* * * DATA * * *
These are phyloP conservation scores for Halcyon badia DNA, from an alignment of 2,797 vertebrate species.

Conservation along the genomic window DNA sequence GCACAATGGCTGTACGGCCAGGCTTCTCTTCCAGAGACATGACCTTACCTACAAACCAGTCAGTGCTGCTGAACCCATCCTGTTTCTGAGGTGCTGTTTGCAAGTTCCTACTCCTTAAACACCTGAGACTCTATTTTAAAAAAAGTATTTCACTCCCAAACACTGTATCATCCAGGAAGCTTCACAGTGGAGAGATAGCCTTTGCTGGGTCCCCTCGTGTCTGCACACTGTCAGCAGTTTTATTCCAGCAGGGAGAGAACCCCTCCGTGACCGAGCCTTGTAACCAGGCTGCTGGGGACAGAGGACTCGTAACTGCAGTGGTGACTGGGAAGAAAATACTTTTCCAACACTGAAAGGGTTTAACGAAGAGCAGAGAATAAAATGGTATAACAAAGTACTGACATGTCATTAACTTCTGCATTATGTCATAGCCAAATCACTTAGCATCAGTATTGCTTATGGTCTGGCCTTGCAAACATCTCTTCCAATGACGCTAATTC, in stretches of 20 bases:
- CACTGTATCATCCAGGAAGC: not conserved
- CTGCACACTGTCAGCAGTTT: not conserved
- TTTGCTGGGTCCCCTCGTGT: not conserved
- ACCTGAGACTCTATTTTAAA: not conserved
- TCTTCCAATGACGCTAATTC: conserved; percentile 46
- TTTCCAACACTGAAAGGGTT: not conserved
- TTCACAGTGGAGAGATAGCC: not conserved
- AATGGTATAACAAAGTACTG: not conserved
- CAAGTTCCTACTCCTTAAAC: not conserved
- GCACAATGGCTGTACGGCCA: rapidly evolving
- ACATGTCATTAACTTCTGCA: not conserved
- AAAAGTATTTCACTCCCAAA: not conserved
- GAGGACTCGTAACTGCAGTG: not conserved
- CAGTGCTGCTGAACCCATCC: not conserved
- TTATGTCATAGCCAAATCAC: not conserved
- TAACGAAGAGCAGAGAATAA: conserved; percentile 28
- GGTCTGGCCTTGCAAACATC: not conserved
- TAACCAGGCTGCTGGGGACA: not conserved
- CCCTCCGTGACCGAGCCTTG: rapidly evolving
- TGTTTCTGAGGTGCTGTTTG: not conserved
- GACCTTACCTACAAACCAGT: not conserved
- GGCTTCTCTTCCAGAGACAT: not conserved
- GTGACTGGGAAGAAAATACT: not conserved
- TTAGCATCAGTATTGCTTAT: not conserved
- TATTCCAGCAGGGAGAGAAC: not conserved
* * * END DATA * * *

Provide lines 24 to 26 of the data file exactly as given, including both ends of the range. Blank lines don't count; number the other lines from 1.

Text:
- GGCTTCTCTTCCAGAGACAT: not conserved
- GTGACTGGGAAGAAAATACT: not conserved
- TTAGCATCAGTATTGCTTAT: not conserved